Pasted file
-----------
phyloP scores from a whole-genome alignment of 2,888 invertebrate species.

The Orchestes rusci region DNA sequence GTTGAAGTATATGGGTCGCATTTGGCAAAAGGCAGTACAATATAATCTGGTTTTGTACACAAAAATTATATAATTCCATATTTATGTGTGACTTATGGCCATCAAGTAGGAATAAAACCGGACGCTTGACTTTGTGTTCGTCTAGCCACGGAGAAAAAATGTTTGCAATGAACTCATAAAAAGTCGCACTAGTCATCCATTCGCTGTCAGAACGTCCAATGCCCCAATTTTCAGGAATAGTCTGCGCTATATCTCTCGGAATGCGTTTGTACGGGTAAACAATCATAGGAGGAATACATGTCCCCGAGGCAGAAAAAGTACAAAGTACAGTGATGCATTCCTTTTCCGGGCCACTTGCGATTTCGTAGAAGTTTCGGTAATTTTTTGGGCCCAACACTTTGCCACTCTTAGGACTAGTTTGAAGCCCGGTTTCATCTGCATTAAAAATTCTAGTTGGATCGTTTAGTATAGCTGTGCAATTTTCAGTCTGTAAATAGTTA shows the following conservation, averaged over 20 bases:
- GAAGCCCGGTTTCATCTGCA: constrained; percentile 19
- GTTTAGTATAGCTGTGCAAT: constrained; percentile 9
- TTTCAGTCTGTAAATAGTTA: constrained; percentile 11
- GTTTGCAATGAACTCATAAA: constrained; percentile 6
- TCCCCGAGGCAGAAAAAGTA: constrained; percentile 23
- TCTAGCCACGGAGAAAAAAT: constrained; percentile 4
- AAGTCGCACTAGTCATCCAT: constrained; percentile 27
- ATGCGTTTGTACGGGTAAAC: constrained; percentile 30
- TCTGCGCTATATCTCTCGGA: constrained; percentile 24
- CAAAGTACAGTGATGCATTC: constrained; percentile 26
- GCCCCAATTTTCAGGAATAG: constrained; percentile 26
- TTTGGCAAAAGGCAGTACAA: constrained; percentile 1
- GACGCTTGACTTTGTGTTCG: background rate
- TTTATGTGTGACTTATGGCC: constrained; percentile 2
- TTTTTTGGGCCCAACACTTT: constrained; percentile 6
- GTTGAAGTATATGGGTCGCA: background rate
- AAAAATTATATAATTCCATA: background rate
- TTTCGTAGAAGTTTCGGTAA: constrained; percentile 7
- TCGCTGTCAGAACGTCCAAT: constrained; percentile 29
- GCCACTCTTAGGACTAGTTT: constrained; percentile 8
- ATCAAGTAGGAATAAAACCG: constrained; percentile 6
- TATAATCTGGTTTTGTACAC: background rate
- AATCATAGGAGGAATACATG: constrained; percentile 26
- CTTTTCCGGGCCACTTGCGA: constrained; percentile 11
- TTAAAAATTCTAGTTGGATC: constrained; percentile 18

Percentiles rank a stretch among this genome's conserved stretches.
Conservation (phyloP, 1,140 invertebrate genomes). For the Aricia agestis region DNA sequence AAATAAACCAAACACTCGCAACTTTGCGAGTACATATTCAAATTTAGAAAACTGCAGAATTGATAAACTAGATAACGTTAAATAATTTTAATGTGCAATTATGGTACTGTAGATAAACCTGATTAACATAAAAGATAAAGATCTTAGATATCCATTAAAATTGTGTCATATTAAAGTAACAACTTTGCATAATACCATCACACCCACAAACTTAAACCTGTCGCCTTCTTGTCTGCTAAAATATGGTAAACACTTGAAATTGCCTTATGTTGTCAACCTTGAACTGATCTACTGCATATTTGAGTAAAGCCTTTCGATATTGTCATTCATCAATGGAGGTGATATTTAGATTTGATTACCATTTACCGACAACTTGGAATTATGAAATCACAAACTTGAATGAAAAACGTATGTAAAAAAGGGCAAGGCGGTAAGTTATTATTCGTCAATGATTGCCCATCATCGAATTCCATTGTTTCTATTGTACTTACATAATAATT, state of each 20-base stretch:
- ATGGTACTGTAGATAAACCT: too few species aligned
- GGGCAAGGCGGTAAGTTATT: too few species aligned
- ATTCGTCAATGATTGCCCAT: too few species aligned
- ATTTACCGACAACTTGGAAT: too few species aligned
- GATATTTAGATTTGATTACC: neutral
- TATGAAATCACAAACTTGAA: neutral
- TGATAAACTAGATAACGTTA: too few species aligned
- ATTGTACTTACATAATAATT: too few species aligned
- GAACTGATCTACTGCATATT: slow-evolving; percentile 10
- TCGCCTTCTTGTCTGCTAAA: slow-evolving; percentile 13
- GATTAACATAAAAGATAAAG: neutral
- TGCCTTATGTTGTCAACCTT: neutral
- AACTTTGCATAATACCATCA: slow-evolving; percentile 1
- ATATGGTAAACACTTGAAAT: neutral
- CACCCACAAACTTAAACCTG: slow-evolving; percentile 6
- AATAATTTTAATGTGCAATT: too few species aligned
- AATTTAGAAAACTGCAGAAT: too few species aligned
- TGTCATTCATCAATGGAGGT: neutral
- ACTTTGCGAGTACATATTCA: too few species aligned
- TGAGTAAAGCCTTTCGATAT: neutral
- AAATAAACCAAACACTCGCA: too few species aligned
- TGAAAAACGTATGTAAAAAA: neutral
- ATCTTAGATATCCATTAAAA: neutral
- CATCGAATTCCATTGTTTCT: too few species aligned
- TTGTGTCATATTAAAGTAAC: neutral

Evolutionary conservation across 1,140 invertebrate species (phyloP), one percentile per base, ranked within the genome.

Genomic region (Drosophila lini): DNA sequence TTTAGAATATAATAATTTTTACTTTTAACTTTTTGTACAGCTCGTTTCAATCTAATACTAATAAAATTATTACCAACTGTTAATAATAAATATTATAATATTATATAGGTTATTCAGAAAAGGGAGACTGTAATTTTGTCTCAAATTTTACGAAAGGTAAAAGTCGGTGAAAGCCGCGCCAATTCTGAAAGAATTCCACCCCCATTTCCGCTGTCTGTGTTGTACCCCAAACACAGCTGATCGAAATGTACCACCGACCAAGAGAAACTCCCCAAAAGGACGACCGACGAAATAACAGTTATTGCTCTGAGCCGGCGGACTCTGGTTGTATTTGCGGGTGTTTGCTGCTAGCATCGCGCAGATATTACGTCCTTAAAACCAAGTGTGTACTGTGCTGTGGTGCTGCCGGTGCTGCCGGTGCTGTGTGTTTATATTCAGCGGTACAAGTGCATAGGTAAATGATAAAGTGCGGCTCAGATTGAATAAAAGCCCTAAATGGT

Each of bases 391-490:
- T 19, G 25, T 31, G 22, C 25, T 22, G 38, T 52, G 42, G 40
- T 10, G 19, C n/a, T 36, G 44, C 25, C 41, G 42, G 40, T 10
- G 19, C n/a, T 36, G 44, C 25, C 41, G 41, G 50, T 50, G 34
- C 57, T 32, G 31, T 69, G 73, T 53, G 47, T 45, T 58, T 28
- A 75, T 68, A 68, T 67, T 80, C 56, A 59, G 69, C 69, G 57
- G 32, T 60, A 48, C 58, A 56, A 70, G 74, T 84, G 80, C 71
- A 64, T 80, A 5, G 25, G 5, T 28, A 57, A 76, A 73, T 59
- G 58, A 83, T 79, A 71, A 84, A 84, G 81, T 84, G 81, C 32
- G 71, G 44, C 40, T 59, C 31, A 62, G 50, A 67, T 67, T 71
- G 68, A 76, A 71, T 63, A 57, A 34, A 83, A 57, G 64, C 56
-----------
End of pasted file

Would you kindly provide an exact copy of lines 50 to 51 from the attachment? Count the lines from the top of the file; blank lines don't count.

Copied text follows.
- AAATAAACCAAACACTCGCA: too few species aligned
- TGAAAAACGTATGTAAAAAA: neutral